"It was a very messy situation and a very unfortunate time," said Bacharach. Looking back on the 10-year hiatus during which he only talked "through attorneys" with Hal and Dionne his hit-making collaborators of the 60s, Bacharach's primary desire was to put the past to rest.
"Look, there's no point in going over all the gory details," he said as he and David recalled the estrangement that began in the late '70s. "It's all over now. I had a falling out with Dionne, then Hal got involved. And if I had to do it over again, I never, never would do it the same way. For whatever reason, it happened. But we finally made our settlement".
Why Bacharach's moment ended so abruptly is difficult to explain, beyond observing that mass taste is unpredictable. Bacharach's relative success did diminish when he began working with his third wife, the singer and lyricist Carole Bayer Sager.
In 1977, Bacharach had his sixth solo album, Futures and in 1979 he released Woman, an ambitious album recorded in a single four-hour session with the Houston Symphony.
In 1979, Burt collaborated with Paul Anka for the soundtrack to the Italian film 'Together'. Jackie De Shannon's "I Don't Need You Anymore" was a minor hit. In 1981, Bacharach was back at the top of the charts with Christopher Cross' "Arthur's Theme (The Best That You Can Do)," from the film Arthur, which Bacharach also scored. "Arthur's Theme" earned Bacharach his third Oscar and also united him professionally with lyricist Carole Bayer Sager. Cross and Peter Allen shared the rewriting credits.
Carole had scored a 'performing' hit with "You're Moving Out Today" - a top tenner in the UK in 77. In the celebrity marriage-go-round, she was previously married to composer Marvin Hamlisch.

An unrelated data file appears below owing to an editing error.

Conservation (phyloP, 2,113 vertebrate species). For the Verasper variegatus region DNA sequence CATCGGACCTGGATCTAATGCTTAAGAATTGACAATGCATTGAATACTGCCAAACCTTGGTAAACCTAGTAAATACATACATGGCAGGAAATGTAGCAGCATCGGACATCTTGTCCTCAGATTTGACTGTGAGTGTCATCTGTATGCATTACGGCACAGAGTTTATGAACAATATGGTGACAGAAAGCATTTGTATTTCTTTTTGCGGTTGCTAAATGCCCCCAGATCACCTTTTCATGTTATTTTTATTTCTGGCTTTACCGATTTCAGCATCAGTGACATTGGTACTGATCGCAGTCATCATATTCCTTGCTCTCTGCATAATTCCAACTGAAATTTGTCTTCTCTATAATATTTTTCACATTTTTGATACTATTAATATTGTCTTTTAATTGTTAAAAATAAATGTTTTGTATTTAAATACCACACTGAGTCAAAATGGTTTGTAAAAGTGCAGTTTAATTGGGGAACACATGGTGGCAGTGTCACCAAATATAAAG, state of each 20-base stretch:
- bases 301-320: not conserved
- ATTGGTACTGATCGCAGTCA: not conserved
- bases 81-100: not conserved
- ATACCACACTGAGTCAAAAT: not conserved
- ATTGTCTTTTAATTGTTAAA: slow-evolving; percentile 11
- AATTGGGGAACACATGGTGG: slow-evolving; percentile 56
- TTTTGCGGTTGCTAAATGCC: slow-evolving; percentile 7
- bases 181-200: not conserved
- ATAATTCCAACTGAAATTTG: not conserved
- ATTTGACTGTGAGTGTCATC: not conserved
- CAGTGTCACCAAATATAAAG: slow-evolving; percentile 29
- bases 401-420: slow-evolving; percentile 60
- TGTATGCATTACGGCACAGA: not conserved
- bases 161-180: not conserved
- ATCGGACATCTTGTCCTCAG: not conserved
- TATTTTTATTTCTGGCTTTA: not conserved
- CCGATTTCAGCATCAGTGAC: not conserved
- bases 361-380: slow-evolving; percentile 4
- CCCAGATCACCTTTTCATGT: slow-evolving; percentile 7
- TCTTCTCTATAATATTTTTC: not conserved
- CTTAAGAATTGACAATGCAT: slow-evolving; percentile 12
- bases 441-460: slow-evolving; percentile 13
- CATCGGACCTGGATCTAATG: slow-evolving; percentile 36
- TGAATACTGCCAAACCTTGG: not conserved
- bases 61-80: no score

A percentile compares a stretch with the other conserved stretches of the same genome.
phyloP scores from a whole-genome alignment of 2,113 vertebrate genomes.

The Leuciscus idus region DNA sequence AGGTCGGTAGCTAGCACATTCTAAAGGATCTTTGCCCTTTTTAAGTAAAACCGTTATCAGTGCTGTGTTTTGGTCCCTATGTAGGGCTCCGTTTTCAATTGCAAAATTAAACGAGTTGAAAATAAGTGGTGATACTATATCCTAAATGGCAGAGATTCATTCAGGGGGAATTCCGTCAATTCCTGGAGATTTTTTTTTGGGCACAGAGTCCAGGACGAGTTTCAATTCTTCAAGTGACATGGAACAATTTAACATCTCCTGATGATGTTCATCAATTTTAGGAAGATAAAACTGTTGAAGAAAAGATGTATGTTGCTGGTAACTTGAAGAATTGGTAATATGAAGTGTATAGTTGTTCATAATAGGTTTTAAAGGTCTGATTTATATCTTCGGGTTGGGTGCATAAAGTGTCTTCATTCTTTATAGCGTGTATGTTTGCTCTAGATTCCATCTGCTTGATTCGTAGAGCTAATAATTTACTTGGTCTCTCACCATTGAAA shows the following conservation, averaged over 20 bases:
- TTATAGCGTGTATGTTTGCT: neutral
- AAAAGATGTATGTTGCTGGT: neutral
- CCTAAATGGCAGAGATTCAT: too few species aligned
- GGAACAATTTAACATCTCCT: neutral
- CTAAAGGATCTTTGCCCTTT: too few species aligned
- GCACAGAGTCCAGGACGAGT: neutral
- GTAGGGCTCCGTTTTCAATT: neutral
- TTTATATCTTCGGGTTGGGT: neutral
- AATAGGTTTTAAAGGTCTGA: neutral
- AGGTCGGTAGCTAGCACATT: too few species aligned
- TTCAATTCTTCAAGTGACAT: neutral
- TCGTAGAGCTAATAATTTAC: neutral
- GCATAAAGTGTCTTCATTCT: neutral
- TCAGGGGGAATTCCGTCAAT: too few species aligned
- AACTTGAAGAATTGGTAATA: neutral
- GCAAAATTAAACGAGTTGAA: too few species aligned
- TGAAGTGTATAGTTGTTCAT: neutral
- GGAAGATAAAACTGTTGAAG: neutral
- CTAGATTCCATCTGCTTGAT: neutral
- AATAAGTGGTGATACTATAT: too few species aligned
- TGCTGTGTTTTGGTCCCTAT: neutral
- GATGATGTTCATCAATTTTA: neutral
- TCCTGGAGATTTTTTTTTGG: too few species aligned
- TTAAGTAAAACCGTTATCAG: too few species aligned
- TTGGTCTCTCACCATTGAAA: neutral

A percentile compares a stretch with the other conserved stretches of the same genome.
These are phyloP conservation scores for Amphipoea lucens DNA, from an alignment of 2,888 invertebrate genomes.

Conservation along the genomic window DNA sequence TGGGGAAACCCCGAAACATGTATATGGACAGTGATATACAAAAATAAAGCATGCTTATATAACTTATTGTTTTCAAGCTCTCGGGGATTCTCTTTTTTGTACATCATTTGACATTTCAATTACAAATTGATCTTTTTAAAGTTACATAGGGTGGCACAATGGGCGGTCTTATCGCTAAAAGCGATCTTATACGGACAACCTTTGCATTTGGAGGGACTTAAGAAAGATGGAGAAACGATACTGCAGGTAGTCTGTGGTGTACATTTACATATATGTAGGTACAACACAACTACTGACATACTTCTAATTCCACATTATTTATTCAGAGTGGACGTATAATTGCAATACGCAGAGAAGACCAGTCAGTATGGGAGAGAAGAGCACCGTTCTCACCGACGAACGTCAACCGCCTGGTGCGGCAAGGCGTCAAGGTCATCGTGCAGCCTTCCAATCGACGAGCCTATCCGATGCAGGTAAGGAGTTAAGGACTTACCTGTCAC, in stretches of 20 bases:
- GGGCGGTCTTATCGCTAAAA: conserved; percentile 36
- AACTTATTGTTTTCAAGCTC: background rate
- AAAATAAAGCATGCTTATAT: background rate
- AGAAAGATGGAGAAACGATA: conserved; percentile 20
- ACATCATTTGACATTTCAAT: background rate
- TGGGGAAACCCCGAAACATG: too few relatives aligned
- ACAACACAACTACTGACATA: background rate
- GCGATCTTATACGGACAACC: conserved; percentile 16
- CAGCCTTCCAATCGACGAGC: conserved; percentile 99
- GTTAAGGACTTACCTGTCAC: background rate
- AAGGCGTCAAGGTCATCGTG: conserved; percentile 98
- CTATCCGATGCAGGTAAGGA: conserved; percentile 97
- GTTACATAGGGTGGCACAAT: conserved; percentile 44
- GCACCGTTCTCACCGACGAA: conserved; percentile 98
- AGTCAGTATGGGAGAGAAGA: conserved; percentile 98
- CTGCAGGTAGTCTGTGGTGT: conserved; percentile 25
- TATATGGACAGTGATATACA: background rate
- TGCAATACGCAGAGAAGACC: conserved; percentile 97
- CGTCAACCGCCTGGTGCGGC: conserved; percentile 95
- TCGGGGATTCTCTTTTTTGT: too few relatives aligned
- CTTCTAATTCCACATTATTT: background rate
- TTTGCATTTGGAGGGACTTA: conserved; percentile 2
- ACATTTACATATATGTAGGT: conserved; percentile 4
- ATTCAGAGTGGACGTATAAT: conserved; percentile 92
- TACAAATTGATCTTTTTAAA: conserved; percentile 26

The partnership would prove fruitful. Bacharach and Sager, who married in 1982 (Sager gave birth to their only child, Christopher, in 1986) collaborated on hits for Sager ("Stronger Than Before," 1981), Roberta Flack ("Making Love," 1982), and Dionne Warwick and Jeffrey Osborne ("Love Power," 1987). Also Dionne Warwick and Friends ("That's What Friends Are For" 1985), Patty Labelle and Michael McDonald ("On My Own" 1986) among others. As well as "Arthur's Theme" the last two mentioned were also No. 1 hits.
Other BB 80s items were "Love Always," by El DeBarge, and "They Don't Make Them Like They Used To" (recorded by Kenny Rogers for the film "Tough Guys") the country hit nominated for a Golden Globe.
Bacharach and Sager divorced in 1991. Burt has been involved in thoroughbred racing as an owner and breeder for more than 30 years and his horses have competed in some of the sport's most prestigious events.
Around the early nineties Bacharach emerged from a relatively quiet period in his career with a number of new projects, most notably a reunion with Hal David and Dionne Warwick on the song "Sunny Weather Lover" from Warwick's Friends Can Be Lovers album. He also wrote songs for the likes of James Ingram, Earth, Wind and Fire and Tevin Campbell (SWL was the first song they'd written together in 17 years).
It was in 1993 that Burt married for the fourth time, to ski instructor Jane Hanson.
In 1995, Bacharach formed an unlikely alliance with Elvis Costello to write a song for the film "Grace of My Heart". Working from different continents via telephone and fax machine, the pair wrote the striking ballad "God Give Me Strength" The composition, which subtly evoked Bacharach's classic collaborations with Hal David and Dionne Warwick, served notice that Bacharach's talents had not diminished over time. The song was nominated for a Grammy and sparked a partnership between Costello and Bacharach that would result in 1998's 'Painted From Memory' which comprised 11 new Bacharach-Costello songs in addition to "God Give Me Strength" The duo embarked on a well-received mini-tour and in February 1999 won a Grammy in the Pop Collaboration with Vocals category for "I Still Have That Other Girl" .